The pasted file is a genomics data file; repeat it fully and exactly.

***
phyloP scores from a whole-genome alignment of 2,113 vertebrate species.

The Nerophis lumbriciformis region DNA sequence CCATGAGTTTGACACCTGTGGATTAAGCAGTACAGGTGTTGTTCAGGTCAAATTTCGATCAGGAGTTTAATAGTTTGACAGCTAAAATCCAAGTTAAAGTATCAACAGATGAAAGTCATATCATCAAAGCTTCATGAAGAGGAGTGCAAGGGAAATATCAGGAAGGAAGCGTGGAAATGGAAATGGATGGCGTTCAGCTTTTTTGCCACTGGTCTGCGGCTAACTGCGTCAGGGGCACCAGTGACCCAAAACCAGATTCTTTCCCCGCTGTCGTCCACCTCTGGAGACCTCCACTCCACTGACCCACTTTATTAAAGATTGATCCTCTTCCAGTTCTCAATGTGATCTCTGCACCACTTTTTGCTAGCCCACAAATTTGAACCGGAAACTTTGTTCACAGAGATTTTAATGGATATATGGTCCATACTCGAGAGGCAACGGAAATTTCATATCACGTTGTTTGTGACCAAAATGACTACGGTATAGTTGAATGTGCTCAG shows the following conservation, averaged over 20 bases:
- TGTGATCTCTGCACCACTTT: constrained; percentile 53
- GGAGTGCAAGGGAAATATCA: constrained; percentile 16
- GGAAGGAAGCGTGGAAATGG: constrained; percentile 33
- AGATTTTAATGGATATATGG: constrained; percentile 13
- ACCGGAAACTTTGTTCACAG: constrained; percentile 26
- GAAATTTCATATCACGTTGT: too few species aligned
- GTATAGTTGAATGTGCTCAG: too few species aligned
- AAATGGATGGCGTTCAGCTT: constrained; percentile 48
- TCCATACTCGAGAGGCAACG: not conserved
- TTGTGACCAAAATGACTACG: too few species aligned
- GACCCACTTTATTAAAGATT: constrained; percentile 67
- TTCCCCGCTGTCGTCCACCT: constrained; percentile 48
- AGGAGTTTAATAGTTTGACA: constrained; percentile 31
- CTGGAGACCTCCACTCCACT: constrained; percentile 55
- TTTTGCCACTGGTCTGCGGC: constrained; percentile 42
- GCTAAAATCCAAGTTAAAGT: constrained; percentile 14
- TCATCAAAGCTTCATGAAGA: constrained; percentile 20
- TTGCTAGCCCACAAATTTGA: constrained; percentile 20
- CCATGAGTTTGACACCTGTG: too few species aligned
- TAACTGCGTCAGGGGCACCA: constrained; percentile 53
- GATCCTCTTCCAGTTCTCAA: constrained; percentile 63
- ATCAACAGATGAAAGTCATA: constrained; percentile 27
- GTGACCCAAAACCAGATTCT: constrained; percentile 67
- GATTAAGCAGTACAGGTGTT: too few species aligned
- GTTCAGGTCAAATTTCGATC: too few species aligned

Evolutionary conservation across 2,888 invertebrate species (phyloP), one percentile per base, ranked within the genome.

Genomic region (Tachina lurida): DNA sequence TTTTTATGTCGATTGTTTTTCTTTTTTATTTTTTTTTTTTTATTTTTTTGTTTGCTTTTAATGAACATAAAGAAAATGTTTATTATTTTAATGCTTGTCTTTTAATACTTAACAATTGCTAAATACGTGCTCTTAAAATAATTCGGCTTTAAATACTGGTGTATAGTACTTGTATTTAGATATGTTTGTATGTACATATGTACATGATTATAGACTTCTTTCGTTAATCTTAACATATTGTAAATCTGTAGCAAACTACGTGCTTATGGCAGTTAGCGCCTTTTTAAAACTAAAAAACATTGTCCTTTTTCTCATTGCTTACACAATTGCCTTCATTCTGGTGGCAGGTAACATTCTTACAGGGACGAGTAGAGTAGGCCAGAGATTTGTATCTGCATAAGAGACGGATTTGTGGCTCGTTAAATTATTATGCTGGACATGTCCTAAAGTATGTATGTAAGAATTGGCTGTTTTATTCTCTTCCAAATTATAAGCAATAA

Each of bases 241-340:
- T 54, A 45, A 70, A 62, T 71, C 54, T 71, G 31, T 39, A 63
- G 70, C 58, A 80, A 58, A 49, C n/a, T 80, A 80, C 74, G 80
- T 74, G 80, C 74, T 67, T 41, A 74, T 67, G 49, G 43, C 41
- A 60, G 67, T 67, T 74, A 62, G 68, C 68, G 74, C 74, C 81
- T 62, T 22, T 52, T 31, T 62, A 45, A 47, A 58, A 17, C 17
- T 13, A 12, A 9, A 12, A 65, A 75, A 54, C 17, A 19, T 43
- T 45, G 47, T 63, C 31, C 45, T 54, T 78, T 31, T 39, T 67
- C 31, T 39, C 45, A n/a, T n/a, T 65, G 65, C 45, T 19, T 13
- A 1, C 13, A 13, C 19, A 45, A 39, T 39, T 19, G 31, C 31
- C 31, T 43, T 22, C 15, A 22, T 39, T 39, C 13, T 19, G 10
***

phyloP scores from a whole-genome alignment of 2,113 vertebrate species.

The Nerophis lumbriciformis region DNA sequence CCATGAGTTTGACACCTGTGGATTAAGCAGTACAGGTGTTGTTCAGGTCAAATTTCGATCAGGAGTTTAATAGTTTGACAGCTAAAATCCAAGTTAAAGTATCAACAGATGAAAGTCATATCATCAAAGCTTCATGAAGAGGAGTGCAAGGGAAATATCAGGAAGGAAGCGTGGAAATGGAAATGGATGGCGTTCAGCTTTTTTGCCACTGGTCTGCGGCTAACTGCGTCAGGGGCACCAGTGACCCAAAACCAGATTCTTTCCCCGCTGTCGTCCACCTCTGGAGACCTCCACTCCACTGACCCACTTTATTAAAGATTGATCCTCTTCCAGTTCTCAATGTGATCTCTGCACCACTTTTTGCTAGCCCACAAATTTGAACCGGAAACTTTGTTCACAGAGATTTTAATGGATATATGGTCCATACTCGAGAGGCAACGGAAATTTCATATCACGTTGTTTGTGACCAAAATGACTACGGTATAGTTGAATGTGCTCAG shows the following conservation, averaged over 20 bases:
- TGTGATCTCTGCACCACTTT: constrained; percentile 53
- GGAGTGCAAGGGAAATATCA: constrained; percentile 16
- GGAAGGAAGCGTGGAAATGG: constrained; percentile 33
- AGATTTTAATGGATATATGG: constrained; percentile 13
- ACCGGAAACTTTGTTCACAG: constrained; percentile 26
- GAAATTTCATATCACGTTGT: too few species aligned
- GTATAGTTGAATGTGCTCAG: too few species aligned
- AAATGGATGGCGTTCAGCTT: constrained; percentile 48
- TCCATACTCGAGAGGCAACG: not conserved
- TTGTGACCAAAATGACTACG: too few species aligned
- GACCCACTTTATTAAAGATT: constrained; percentile 67
- TTCCCCGCTGTCGTCCACCT: constrained; percentile 48
- AGGAGTTTAATAGTTTGACA: constrained; percentile 31
- CTGGAGACCTCCACTCCACT: constrained; percentile 55
- TTTTGCCACTGGTCTGCGGC: constrained; percentile 42
- GCTAAAATCCAAGTTAAAGT: constrained; percentile 14
- TCATCAAAGCTTCATGAAGA: constrained; percentile 20
- TTGCTAGCCCACAAATTTGA: constrained; percentile 20
- CCATGAGTTTGACACCTGTG: too few species aligned
- TAACTGCGTCAGGGGCACCA: constrained; percentile 53
- GATCCTCTTCCAGTTCTCAA: constrained; percentile 63
- ATCAACAGATGAAAGTCATA: constrained; percentile 27
- GTGACCCAAAACCAGATTCT: constrained; percentile 67
- GATTAAGCAGTACAGGTGTT: too few species aligned
- GTTCAGGTCAAATTTCGATC: too few species aligned

Evolutionary conservation across 2,888 invertebrate species (phyloP), one percentile per base, ranked within the genome.

Genomic region (Tachina lurida): DNA sequence TTTTTATGTCGATTGTTTTTCTTTTTTATTTTTTTTTTTTTATTTTTTTGTTTGCTTTTAATGAACATAAAGAAAATGTTTATTATTTTAATGCTTGTCTTTTAATACTTAACAATTGCTAAATACGTGCTCTTAAAATAATTCGGCTTTAAATACTGGTGTATAGTACTTGTATTTAGATATGTTTGTATGTACATATGTACATGATTATAGACTTCTTTCGTTAATCTTAACATATTGTAAATCTGTAGCAAACTACGTGCTTATGGCAGTTAGCGCCTTTTTAAAACTAAAAAACATTGTCCTTTTTCTCATTGCTTACACAATTGCCTTCATTCTGGTGGCAGGTAACATTCTTACAGGGACGAGTAGAGTAGGCCAGAGATTTGTATCTGCATAAGAGACGGATTTGTGGCTCGTTAAATTATTATGCTGGACATGTCCTAAAGTATGTATGTAAGAATTGGCTGTTTTATTCTCTTCCAAATTATAAGCAATAA

Each of bases 241-340:
- T 54, A 45, A 70, A 62, T 71, C 54, T 71, G 31, T 39, A 63
- G 70, C 58, A 80, A 58, A 49, C n/a, T 80, A 80, C 74, G 80
- T 74, G 80, C 74, T 67, T 41, A 74, T 67, G 49, G 43, C 41
- A 60, G 67, T 67, T 74, A 62, G 68, C 68, G 74, C 74, C 81
- T 62, T 22, T 52, T 31, T 62, A 45, A 47, A 58, A 17, C 17
- T 13, A 12, A 9, A 12, A 65, A 75, A 54, C 17, A 19, T 43
- T 45, G 47, T 63, C 31, C 45, T 54, T 78, T 31, T 39, T 67
- C 31, T 39, C 45, A n/a, T n/a, T 65, G 65, C 45, T 19, T 13
- A 1, C 13, A 13, C 19, A 45, A 39, T 39, T 19, G 31, C 31
- C 31, T 43, T 22, C 15, A 22, T 39, T 39, C 13, T 19, G 10